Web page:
This summer I lost the two Japanese aralia in the front courtyard garden. They were growing against the wall in a long neglected area. I have never been happy with this part of the garden. It is mostly hidden from view except when I walk down the hallway to the bedroom. I always avert my eyes because I don't like what I see.
It was probably the least photographed part of my garden ( you can just see the area in the far left hand corner of the photograph, with the Japanese aralia during better times) and I needed to change that. I knew exactly what I was going to do; extend the dry creek up into the corner.
Sometimes thing have to get worse before they get better. I began digging out the new creek bed only to be confronted with a drain pipe running right across the path of the new creek. We did however decide that it was an offshoot from a drain in the far corner of the house and as the pipe was higher than the drain it really was not functional( not our doing). David now became involved in the project cutting off the pipe and sealing both ends. So I carved out the new creek bed and lined it with granite. Meanwhile David was sent on a mission to find a new bridging stone.
Here comes the stone. I can't tell you how long it took him to drag this stone up the hill. Hours. Later that evening we were sitting quietly when David said, "that is the last rock I am bringing up the hill" Should I believe him. I think he may mean it this time.
The original stepping stones leading to the door needed some adjustment before I began filling the creek with New Mexico river rock. I moved the rock from lower down the creek. It was an opportunity for a good clean out. Then today I went to buy more. $30 of stone finished the job.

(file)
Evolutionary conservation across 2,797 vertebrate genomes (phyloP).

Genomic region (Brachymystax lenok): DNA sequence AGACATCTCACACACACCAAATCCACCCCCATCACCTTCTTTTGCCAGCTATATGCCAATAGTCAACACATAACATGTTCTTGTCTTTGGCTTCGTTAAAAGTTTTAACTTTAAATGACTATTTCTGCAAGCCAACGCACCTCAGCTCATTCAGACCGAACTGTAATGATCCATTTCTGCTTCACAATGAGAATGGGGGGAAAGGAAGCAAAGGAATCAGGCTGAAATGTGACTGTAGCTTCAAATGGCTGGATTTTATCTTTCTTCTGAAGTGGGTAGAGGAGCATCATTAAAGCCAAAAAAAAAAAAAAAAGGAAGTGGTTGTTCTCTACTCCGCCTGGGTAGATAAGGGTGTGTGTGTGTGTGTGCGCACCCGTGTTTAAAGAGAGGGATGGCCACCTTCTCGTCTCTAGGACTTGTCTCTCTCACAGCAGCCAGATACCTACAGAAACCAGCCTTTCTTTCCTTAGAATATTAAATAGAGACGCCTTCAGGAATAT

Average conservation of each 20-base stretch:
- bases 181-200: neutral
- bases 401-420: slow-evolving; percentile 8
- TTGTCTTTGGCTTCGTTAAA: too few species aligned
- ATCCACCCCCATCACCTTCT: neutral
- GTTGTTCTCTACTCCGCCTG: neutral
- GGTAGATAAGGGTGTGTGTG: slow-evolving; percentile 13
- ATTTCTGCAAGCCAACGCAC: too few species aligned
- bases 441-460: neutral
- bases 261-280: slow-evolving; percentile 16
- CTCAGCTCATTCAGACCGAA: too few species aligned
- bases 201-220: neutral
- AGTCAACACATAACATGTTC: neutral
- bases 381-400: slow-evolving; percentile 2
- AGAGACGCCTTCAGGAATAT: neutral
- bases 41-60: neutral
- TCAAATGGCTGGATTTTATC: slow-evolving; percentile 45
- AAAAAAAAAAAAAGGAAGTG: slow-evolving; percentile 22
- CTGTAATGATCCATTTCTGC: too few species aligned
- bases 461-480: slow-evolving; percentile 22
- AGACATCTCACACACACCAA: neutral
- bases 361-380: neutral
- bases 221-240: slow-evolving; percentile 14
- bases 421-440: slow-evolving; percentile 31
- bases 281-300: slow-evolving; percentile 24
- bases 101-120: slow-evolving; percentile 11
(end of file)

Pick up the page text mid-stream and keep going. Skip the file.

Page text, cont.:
The larger rocks were repurposed. They had once been used around the fountain pot in the sunken garden. In order to tie the river rock to the rest of the area I added some native limestone rocks. I can just about manage the small ones by myself.
For me, the design of the hardscape is the easy bit. The planting is the hardest. What I need is plants that are easy to care for, drought tolerant, and don't shed leaves. The sun never shines in the far corner. I relocated this twist leaf yucca from one of my vegetable beds. I hope it isn't too unhappy in its new home of limey rubble.
You can see that it was about to produce a bunch of new shoots. In the shady corner, for the time being, I relocated another plant from the vegetable bed, A.weberi. It may just be a temporary plant until I decide what is best for the corner. I'm always open to suggestions.